If someone told me two years ago that I'd be freshly returned from SXSW thinking and writing about Jason Molina, my guess-- my hope-- would have been that it was because I'd just seen him make a triumphant return in Austin. Fronting the Magnolia Electric Co. at a mid-sized venue on 6th, perhaps, forgotten by some during his time away getting healthy and sober, but still passionately loved by those who pack that room to hear the songs that have helped them through their own rough days-- "Didn't It Rain," "Just Be Simple," "Farewell Transmission," "What Comes After the Blues"-- everyone feeling so lucky to be there.
We all wish those were the circumstances, but of course they're not. Jason Molina died over the weekend at his home in Indianapolis from organ failure due to alcohol consumption. He was 39. He wasn't the most well-known musician, but one thing that the past 24 hours have certainly brought to light is that if you knew his music, you connected to it at a rare depth, and you probably transferred that love to the man himself, who wrote searing lines that often somehow managed to come across as bleak and hopeful. As frontman of Songs: Ohia and later The Magnolia Electric Co., Molina's voice became unmistakeable-- almost like a genre unto itself.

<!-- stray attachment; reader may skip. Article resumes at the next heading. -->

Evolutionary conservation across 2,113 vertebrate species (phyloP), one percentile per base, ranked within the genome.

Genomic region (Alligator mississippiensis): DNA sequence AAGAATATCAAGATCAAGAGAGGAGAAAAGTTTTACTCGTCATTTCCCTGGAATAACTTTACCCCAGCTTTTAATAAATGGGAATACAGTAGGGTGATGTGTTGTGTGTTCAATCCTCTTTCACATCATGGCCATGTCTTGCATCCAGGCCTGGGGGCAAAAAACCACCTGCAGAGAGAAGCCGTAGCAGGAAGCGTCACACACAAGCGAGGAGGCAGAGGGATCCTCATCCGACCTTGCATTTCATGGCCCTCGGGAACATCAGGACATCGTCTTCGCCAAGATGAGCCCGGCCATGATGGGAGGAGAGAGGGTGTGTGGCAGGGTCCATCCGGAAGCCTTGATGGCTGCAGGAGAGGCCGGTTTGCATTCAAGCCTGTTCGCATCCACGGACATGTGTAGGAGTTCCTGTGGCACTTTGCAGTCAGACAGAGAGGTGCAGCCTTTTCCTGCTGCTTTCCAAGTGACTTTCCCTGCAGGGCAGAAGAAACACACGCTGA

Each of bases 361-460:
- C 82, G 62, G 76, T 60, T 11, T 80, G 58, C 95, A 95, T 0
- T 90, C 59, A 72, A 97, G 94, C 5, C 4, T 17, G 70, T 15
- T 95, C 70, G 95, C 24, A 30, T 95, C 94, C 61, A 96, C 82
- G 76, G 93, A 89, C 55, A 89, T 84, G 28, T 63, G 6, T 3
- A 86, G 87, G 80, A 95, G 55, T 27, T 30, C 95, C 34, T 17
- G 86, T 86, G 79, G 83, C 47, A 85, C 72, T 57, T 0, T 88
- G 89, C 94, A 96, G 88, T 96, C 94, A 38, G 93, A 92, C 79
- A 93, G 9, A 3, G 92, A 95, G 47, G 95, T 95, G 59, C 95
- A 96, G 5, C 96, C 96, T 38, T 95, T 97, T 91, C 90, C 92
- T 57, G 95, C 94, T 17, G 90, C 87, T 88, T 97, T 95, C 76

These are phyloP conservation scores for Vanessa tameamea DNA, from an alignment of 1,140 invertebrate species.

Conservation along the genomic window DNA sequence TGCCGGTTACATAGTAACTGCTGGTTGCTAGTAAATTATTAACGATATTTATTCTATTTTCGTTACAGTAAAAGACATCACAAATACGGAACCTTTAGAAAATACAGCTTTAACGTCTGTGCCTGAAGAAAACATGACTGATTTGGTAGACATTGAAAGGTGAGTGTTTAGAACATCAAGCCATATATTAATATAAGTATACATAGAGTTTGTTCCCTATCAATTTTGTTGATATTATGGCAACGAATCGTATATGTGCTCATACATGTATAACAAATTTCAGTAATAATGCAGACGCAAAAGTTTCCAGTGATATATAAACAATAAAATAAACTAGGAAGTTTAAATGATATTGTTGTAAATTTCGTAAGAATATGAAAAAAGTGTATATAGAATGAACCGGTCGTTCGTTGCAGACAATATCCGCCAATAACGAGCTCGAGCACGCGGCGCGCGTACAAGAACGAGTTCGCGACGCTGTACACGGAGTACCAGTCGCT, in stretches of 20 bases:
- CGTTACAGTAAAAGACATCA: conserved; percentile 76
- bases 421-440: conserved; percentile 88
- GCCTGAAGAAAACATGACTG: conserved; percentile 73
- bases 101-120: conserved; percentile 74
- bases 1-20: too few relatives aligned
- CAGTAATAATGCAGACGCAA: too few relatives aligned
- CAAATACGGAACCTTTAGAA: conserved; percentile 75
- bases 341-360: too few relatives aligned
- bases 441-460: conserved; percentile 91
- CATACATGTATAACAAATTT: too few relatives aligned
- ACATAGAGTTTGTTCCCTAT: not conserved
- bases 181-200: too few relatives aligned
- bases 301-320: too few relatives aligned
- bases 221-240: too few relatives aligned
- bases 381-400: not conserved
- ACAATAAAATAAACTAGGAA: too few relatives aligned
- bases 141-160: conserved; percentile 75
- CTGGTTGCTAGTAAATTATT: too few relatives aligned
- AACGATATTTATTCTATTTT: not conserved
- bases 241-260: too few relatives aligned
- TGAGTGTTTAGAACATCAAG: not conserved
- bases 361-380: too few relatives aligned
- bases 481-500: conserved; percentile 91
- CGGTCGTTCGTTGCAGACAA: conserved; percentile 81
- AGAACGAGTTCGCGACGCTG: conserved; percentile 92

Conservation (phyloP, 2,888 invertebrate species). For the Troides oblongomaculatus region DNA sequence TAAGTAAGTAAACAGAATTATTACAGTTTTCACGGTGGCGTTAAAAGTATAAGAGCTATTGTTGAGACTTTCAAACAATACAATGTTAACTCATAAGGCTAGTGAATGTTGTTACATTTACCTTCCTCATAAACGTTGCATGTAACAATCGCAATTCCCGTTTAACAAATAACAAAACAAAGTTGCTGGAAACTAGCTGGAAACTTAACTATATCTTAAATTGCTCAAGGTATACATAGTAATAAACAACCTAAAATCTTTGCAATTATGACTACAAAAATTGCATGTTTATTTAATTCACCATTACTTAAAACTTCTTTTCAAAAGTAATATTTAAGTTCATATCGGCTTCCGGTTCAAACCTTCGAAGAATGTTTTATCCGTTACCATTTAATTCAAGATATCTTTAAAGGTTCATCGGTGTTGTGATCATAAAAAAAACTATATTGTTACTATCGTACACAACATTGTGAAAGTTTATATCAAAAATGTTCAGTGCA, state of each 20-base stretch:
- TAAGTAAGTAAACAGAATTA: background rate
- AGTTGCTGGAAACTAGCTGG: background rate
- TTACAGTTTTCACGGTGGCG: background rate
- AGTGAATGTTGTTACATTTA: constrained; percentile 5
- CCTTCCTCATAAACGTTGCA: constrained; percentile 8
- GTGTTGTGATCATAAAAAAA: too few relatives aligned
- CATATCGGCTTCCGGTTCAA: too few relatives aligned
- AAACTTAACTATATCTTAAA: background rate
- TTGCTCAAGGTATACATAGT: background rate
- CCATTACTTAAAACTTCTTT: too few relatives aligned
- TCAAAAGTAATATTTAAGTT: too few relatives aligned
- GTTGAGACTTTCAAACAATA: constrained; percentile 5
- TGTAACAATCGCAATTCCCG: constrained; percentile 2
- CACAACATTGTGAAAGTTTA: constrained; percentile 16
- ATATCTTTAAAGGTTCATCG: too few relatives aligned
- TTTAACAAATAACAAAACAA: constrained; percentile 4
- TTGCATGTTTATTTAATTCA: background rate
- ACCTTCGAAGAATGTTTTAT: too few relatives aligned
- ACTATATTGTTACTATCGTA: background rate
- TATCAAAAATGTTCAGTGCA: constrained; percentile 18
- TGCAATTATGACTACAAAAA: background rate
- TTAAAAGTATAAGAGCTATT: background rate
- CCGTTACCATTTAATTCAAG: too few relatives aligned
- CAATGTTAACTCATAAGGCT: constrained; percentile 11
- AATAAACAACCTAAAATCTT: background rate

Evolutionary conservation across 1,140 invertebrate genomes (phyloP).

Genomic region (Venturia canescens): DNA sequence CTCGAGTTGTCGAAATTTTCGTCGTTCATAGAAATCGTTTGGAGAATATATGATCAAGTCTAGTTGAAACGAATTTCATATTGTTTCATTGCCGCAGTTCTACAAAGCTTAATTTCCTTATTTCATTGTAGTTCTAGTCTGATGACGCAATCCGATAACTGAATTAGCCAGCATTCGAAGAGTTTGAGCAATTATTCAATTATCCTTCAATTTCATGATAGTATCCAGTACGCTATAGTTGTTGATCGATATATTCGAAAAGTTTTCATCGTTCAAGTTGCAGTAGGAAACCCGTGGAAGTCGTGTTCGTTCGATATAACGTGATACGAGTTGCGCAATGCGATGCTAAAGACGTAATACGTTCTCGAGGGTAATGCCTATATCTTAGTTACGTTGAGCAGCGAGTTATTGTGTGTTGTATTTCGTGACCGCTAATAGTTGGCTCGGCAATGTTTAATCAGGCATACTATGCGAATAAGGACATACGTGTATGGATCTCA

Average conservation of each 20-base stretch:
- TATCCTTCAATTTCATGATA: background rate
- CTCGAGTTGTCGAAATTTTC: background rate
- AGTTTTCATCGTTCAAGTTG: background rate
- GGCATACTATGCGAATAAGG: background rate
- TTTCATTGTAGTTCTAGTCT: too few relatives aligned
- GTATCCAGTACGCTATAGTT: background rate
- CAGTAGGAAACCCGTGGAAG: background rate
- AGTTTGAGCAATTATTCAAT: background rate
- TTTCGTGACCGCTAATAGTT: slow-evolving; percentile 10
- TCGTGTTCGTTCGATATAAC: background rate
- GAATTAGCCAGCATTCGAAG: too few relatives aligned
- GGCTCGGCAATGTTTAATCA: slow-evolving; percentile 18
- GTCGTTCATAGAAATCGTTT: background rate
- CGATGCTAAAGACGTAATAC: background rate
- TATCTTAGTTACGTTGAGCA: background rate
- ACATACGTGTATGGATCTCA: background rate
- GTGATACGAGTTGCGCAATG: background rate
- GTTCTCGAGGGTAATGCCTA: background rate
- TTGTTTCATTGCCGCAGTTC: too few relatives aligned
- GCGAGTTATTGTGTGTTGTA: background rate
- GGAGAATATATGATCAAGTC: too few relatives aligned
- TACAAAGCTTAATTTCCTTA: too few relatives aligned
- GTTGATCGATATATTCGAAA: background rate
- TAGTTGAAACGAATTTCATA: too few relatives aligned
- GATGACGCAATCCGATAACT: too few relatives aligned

Molina had been battling alcoholism, perhaps as is so often the case, the result of the same demons that fueled his songs. He sounded guardedly hopeful in his last update, a year ago this May, saying in part:
"Treatment is good, getting to deal with a lot of things that even the music didn’t want to. I have not given up because you, my friends have not given up on me. I do still need your support however that takes shape, good vibes are worth more than you might think. Finally, there are actually some musical projects on the distant radar screen, but for those who understand, I am taking this in much smaller steps than I’m used to. Keep the lamps trimmed and burning!"
We knew any day now that we were going to catch word of a new M.E.C record in the works, which would maybe would mean Molina was in a good place.
His record company, Secretly Canadian, wrote touchingly about him. If you heard of the label as early as the mid to late 90's, chances are good it was because of Songs: Ohia. In a way the band served as the flagship act for the then fledgling label, and stayed with them for the comparatively rollicking sounds of Magnolia Electric Co., the name of both their final album in 2003 and the new band launched in 2005.
Nearly everyone I know is sad today, and the tributes in lyric and song have been pouring in through social media over the past several hours. Like me, most of them didn't know Jason Molina, but that didn't stop the stomach-punched feeling of losing someone you care about.
"The real truth about it is no one gets it right
The real truth about it is we’re all supposed to try
There ain’t no end to the sands I’ve been trying to cross
The real truth about it is my kind of life’s no better off
If I’ve got the maps or if I’m lost
The real truth about it is there ain’t no end to the desert I’ll cross
I’ve really known that all along"
- from "Farewell Transmission," Magnolia Electric Co.